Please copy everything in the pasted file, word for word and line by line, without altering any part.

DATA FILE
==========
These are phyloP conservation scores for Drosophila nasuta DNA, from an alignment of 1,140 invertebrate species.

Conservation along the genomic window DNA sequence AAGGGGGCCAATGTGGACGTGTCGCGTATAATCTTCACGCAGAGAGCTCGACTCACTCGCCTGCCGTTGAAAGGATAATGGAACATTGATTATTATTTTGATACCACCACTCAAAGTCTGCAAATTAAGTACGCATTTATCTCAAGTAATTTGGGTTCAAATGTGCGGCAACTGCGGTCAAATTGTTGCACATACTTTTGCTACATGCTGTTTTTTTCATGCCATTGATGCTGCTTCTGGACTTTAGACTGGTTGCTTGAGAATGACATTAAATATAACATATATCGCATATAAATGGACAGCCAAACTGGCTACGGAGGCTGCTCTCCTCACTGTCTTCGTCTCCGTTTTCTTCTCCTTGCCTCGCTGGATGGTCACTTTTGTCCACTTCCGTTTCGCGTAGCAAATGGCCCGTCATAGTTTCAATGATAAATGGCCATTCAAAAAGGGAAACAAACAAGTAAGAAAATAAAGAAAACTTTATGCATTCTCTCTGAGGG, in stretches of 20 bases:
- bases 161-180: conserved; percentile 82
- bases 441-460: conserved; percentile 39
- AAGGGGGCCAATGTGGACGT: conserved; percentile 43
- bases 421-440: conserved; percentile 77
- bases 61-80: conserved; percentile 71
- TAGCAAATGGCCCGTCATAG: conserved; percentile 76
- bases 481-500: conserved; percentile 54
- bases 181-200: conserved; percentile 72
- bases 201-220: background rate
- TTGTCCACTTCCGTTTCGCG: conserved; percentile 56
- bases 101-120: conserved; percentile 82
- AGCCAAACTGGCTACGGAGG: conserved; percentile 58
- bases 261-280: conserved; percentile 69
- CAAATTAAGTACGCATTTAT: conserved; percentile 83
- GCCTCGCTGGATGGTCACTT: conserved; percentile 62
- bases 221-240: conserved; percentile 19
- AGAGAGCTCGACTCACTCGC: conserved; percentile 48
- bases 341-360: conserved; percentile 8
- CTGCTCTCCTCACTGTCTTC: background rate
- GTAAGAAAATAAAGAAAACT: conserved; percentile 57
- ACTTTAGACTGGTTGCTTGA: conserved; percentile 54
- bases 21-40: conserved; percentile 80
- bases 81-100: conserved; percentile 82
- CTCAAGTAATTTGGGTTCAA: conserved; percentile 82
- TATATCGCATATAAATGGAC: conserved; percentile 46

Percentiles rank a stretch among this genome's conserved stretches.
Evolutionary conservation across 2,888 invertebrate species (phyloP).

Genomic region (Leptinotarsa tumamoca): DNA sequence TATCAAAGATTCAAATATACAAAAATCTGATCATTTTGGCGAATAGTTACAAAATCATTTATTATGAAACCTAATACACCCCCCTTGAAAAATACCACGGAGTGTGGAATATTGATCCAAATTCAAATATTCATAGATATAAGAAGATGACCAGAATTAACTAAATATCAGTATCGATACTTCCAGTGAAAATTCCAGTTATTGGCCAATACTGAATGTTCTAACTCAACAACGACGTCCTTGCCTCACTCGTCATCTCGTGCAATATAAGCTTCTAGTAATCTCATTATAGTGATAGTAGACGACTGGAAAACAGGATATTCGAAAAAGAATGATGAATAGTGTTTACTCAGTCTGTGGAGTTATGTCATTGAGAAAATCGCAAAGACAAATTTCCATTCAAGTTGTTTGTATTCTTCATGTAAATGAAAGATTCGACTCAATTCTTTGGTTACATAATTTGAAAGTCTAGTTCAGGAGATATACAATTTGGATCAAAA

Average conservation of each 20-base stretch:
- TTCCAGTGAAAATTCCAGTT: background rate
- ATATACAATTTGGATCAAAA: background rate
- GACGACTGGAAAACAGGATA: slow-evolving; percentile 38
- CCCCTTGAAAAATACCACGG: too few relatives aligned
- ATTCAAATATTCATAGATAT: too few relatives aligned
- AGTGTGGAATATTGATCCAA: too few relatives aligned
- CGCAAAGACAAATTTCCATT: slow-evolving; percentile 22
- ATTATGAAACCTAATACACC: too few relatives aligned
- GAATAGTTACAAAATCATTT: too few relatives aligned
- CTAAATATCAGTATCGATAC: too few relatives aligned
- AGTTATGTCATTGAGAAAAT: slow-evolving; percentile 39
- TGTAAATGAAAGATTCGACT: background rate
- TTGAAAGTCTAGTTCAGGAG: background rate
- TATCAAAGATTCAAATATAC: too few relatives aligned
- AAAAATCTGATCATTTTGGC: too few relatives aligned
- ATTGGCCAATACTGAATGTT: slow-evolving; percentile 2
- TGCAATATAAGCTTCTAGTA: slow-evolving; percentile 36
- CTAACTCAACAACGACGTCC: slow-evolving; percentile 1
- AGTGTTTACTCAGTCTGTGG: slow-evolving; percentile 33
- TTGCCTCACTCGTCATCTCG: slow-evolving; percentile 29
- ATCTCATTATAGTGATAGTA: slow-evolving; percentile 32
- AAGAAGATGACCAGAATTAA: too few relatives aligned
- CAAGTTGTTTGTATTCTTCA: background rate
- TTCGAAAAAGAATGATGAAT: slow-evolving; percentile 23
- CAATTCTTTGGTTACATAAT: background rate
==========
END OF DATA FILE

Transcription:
These are phyloP conservation scores for Drosophila nasuta DNA, from an alignment of 1,140 invertebrate species.

Conservation along the genomic window DNA sequence AAGGGGGCCAATGTGGACGTGTCGCGTATAATCTTCACGCAGAGAGCTCGACTCACTCGCCTGCCGTTGAAAGGATAATGGAACATTGATTATTATTTTGATACCACCACTCAAAGTCTGCAAATTAAGTACGCATTTATCTCAAGTAATTTGGGTTCAAATGTGCGGCAACTGCGGTCAAATTGTTGCACATACTTTTGCTACATGCTGTTTTTTTCATGCCATTGATGCTGCTTCTGGACTTTAGACTGGTTGCTTGAGAATGACATTAAATATAACATATATCGCATATAAATGGACAGCCAAACTGGCTACGGAGGCTGCTCTCCTCACTGTCTTCGTCTCCGTTTTCTTCTCCTTGCCTCGCTGGATGGTCACTTTTGTCCACTTCCGTTTCGCGTAGCAAATGGCCCGTCATAGTTTCAATGATAAATGGCCATTCAAAAAGGGAAACAAACAAGTAAGAAAATAAAGAAAACTTTATGCATTCTCTCTGAGGG, in stretches of 20 bases:
- bases 161-180: conserved; percentile 82
- bases 441-460: conserved; percentile 39
- AAGGGGGCCAATGTGGACGT: conserved; percentile 43
- bases 421-440: conserved; percentile 77
- bases 61-80: conserved; percentile 71
- TAGCAAATGGCCCGTCATAG: conserved; percentile 76
- bases 481-500: conserved; percentile 54
- bases 181-200: conserved; percentile 72
- bases 201-220: background rate
- TTGTCCACTTCCGTTTCGCG: conserved; percentile 56
- bases 101-120: conserved; percentile 82
- AGCCAAACTGGCTACGGAGG: conserved; percentile 58
- bases 261-280: conserved; percentile 69
- CAAATTAAGTACGCATTTAT: conserved; percentile 83
- GCCTCGCTGGATGGTCACTT: conserved; percentile 62
- bases 221-240: conserved; percentile 19
- AGAGAGCTCGACTCACTCGC: conserved; percentile 48
- bases 341-360: conserved; percentile 8
- CTGCTCTCCTCACTGTCTTC: background rate
- GTAAGAAAATAAAGAAAACT: conserved; percentile 57
- ACTTTAGACTGGTTGCTTGA: conserved; percentile 54
- bases 21-40: conserved; percentile 80
- bases 81-100: conserved; percentile 82
- CTCAAGTAATTTGGGTTCAA: conserved; percentile 82
- TATATCGCATATAAATGGAC: conserved; percentile 46

Percentiles rank a stretch among this genome's conserved stretches.
Evolutionary conservation across 2,888 invertebrate species (phyloP).

Genomic region (Leptinotarsa tumamoca): DNA sequence TATCAAAGATTCAAATATACAAAAATCTGATCATTTTGGCGAATAGTTACAAAATCATTTATTATGAAACCTAATACACCCCCCTTGAAAAATACCACGGAGTGTGGAATATTGATCCAAATTCAAATATTCATAGATATAAGAAGATGACCAGAATTAACTAAATATCAGTATCGATACTTCCAGTGAAAATTCCAGTTATTGGCCAATACTGAATGTTCTAACTCAACAACGACGTCCTTGCCTCACTCGTCATCTCGTGCAATATAAGCTTCTAGTAATCTCATTATAGTGATAGTAGACGACTGGAAAACAGGATATTCGAAAAAGAATGATGAATAGTGTTTACTCAGTCTGTGGAGTTATGTCATTGAGAAAATCGCAAAGACAAATTTCCATTCAAGTTGTTTGTATTCTTCATGTAAATGAAAGATTCGACTCAATTCTTTGGTTACATAATTTGAAAGTCTAGTTCAGGAGATATACAATTTGGATCAAAA

Average conservation of each 20-base stretch:
- TTCCAGTGAAAATTCCAGTT: background rate
- ATATACAATTTGGATCAAAA: background rate
- GACGACTGGAAAACAGGATA: slow-evolving; percentile 38
- CCCCTTGAAAAATACCACGG: too few relatives aligned
- ATTCAAATATTCATAGATAT: too few relatives aligned
- AGTGTGGAATATTGATCCAA: too few relatives aligned
- CGCAAAGACAAATTTCCATT: slow-evolving; percentile 22
- ATTATGAAACCTAATACACC: too few relatives aligned
- GAATAGTTACAAAATCATTT: too few relatives aligned
- CTAAATATCAGTATCGATAC: too few relatives aligned
- AGTTATGTCATTGAGAAAAT: slow-evolving; percentile 39
- TGTAAATGAAAGATTCGACT: background rate
- TTGAAAGTCTAGTTCAGGAG: background rate
- TATCAAAGATTCAAATATAC: too few relatives aligned
- AAAAATCTGATCATTTTGGC: too few relatives aligned
- ATTGGCCAATACTGAATGTT: slow-evolving; percentile 2
- TGCAATATAAGCTTCTAGTA: slow-evolving; percentile 36
- CTAACTCAACAACGACGTCC: slow-evolving; percentile 1
- AGTGTTTACTCAGTCTGTGG: slow-evolving; percentile 33
- TTGCCTCACTCGTCATCTCG: slow-evolving; percentile 29
- ATCTCATTATAGTGATAGTA: slow-evolving; percentile 32
- AAGAAGATGACCAGAATTAA: too few relatives aligned
- CAAGTTGTTTGTATTCTTCA: background rate
- TTCGAAAAAGAATGATGAAT: slow-evolving; percentile 23
- CAATTCTTTGGTTACATAAT: background rate